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Encyclopaedia of Ismailism by Mumtaz Ali Tajddin

(la'n or la'nah means cursing, normally consists of an expression of disapproval or displeasure and an invocation of malediction upon the object of the curse. Curses are often uttered by calling the curse and wrath of God upon someone, or by an invocation in the passive voice where the agent is not always specified, for example: may God's curse be upon him; may he be cursed. Curses are often expressed by verbs with an optative sense, with "to curse, damn" (la'ana) appearing most frequently in the Koran. Other verse which may be read as curses are: "May God fight against them!" (9:30, 63:4), "May their hands be tied and may they be cursed for what they have said!" (5:64), "May the hands of Abu Lahab perish, and may he perish as well!" (111:1). The passive qutila (may he be killed!) occurs five times (51:10, 74:19,20; 80:17:85:4). The accusative absolute understood to modify a suppressed verb may also express a curse: "May perdition befall them" (fa-ta'san la-hum), and may (God) make their actions vain!" (47:8), "May the denizens of hell-fire be far removed (from mercy)!" (fa suhqan li-ashabi l'sa'ir) (67:11), May the wrongdoing folk be far removed!" (fa-bu'dan lil-qawmi l-zalimin) (23:41). The noun wayl (woe, misfortune) also appears in such frequent curses as "Woe to the deniers on that day!" occurring ten times in the 77th sura. God most often performs the act of cursing. He has cursed Satan (4:118), enemies of the faith, such as unbelievers, apostates, hypocrites and those who conceal God's signs (2:88,159' 3:8, 9:6, 33:64) as well as perpetrators of specific legal infractions, such as Sabbath breakers, murderers and those who accuse innocent women for adultery (4:47, 93; 24:23). The divine curse is sometimes associated solely with eternal damnation (4:93, 33:64, 48:6). An incident of cursing in the Islamic history occurred when one of the Prophet's Companions called Khubayb, who had been captured and condemned to death by the disbelievers in Mecca, called out just before he was executed, "O God, count their number and slay them one by one, and let none of them remain alive."

The general rule that the scholars upheld, is that no one, including parents and relatives, whether alive or dead, may be abused by cursing. Maqdisi writes that someone asked the Prophet to call the curse of God upon the polytheists (mushrikun), to which the Prophet said, "I have not been sent to curse. I have been sent only as a mercy." (al-Adab al-Shariyyah, Cairo, 1928, 1, 303).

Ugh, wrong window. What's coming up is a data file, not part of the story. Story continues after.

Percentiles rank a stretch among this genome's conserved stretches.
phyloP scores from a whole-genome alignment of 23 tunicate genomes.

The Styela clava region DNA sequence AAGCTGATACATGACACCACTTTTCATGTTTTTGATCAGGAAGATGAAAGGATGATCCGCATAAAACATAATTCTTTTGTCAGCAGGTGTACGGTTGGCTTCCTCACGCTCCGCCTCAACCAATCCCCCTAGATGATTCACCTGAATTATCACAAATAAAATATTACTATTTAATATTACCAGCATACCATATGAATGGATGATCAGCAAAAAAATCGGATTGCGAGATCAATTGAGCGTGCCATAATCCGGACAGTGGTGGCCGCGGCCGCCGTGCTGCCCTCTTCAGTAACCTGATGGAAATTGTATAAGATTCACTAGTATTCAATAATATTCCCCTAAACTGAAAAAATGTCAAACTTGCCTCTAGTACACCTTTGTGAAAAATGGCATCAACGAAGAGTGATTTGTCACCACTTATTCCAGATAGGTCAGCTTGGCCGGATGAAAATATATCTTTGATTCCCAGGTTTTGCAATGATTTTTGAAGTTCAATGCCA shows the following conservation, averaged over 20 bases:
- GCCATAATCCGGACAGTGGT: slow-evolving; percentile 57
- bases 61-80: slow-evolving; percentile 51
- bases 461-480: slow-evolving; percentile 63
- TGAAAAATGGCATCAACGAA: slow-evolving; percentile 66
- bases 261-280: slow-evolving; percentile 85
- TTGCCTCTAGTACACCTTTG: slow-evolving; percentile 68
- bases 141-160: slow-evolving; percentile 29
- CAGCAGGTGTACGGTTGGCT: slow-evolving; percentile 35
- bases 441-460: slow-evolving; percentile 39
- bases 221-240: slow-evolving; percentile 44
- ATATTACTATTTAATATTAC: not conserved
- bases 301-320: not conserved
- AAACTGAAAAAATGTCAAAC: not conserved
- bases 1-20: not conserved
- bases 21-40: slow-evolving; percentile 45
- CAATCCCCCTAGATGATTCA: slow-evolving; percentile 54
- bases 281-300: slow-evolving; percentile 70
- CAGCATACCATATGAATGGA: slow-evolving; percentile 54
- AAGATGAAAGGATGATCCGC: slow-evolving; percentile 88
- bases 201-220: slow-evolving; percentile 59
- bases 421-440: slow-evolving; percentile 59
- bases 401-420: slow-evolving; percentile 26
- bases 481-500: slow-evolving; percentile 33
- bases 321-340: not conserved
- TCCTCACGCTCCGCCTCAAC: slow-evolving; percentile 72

Maqdisi quotes Abul Hussain al-Basari as having held that cursing is forbidden whether the victim is a particular person or a group of people (Ibid. 1:306). It is thus concluded that cursing a particular individual, even a disbeliever, is unlawful and must be avoided. Sharabasi writes in Min al-Adab al-Nabawiyyah (Cairo, 1971, p. 238) that during the Prophet's period, there was a Muslim known as Nuayman, who used to drink wine and was known for his comic nature. There are reports that he was punished for the wine-drinking more than once and, knowing of this, one of the Companions denounced Nuayman's conduct and cursed him, saying, "May the curse of God be upon him for his frequent deviations." This evoked the following response from the Prophet, who obviously ignored Nuayman's failing on account of his other virtues: "Do not become an ally of Satan against your brother. Do not say this for he loves God and His Prophet." It clearly substantiates the principle that no one, not even an offender, may be cursed or insulted, regardless of whether or not the person in question is guilty or misconduct. Maqdisi (1:312) writes Ibn Abbas as relating that when a man cursed the wind in the presence of the Prophet, he was told "curse not the wind for it is ordained (to take its course). When a person inappropriately curse something, the curse returns to him."

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